news.nationalgeographic.com; by Stacey Schultz; British Columbians are feeling a little lonely in their bid to save the planet.
Five years ago, the Canadian province enacted a bold set of climate change policies designed to reduce its greenhouse gas (GHG) emissions dramatically. At the time, B.C. lawmakers assumed the United States would follow suit with federal climate change policy. To the south and east, a coalition of seven U.S. states and four Canadian provinces were establishing the Western Climate Initiative (WCI), with a regional carbon cap-and-trade system.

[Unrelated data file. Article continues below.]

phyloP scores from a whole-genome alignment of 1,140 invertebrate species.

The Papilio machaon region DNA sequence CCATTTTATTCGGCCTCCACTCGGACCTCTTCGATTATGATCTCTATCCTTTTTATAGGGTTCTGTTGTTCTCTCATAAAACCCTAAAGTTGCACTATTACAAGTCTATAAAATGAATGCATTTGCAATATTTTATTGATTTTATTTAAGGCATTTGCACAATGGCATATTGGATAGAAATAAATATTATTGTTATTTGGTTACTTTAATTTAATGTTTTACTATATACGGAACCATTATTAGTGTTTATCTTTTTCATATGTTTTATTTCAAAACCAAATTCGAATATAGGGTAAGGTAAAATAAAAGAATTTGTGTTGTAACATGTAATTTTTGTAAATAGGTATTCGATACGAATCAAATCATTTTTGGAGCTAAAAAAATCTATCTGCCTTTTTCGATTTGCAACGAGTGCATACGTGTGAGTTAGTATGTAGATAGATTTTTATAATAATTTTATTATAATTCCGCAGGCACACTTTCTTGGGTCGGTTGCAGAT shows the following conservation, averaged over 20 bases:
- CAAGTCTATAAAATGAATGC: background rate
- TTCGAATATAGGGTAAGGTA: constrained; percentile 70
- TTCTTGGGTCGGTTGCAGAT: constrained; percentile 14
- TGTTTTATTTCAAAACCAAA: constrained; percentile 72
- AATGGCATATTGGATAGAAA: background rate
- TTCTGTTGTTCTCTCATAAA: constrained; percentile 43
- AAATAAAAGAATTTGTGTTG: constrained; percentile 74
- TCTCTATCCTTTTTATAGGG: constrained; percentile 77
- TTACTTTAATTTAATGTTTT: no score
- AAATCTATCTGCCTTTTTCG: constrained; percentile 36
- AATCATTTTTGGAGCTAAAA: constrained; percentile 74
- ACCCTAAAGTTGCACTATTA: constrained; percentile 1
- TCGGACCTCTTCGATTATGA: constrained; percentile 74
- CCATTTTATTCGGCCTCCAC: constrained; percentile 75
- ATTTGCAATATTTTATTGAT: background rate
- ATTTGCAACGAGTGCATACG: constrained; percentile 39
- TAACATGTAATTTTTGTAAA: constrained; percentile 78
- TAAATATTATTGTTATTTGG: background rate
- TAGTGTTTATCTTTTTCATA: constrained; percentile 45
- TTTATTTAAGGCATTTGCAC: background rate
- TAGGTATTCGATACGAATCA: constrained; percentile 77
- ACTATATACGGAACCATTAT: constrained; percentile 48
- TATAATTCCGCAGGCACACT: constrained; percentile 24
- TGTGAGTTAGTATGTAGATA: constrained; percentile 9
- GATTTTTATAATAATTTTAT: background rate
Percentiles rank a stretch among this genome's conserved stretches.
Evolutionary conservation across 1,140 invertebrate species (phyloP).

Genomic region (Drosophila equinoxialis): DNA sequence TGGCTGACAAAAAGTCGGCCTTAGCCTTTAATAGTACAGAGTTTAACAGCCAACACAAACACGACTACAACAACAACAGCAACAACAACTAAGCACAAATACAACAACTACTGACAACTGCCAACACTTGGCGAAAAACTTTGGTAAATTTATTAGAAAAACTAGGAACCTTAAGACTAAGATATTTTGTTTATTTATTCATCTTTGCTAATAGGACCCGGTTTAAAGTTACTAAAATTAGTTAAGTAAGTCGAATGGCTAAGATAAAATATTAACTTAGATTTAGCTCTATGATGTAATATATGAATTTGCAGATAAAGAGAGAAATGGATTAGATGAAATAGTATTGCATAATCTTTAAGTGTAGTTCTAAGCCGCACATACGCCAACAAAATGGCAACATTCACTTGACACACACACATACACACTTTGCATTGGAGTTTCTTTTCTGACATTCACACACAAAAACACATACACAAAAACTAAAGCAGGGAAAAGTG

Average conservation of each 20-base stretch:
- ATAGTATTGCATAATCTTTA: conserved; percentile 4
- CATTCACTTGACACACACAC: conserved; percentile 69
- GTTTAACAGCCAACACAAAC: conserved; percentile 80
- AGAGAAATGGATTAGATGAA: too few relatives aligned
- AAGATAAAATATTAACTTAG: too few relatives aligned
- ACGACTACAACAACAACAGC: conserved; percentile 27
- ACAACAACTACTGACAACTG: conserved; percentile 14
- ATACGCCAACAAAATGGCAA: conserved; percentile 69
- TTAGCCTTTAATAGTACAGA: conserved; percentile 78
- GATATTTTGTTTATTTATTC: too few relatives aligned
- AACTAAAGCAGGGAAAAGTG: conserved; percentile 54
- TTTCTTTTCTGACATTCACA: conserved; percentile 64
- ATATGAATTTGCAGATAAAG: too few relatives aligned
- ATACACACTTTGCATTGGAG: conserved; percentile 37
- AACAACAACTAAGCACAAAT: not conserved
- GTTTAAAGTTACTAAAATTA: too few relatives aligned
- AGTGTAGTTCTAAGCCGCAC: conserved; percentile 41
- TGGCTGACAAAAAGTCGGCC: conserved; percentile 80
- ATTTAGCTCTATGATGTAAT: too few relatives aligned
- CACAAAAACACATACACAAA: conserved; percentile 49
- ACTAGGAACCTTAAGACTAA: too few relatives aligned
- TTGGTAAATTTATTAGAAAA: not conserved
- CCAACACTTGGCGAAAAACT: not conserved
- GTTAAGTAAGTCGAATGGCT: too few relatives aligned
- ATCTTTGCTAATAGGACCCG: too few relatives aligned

The home of the Spirit Bear, which already has more land conservation area than any other Canadian province, was leading the way in protecting the atmosphere.
Then, U.S. progress on federal climate policy skidded to a halt. And the WCI began to falter. Six states withdrew last November, leaving just California and four Canadian provinces still participating. With its general election one year away, the government of British Columbia, headed by the Liberal Party (known to be more conservative than its rival, the New Democratic Party), is now questioning the future of the climate initiatives it enacted.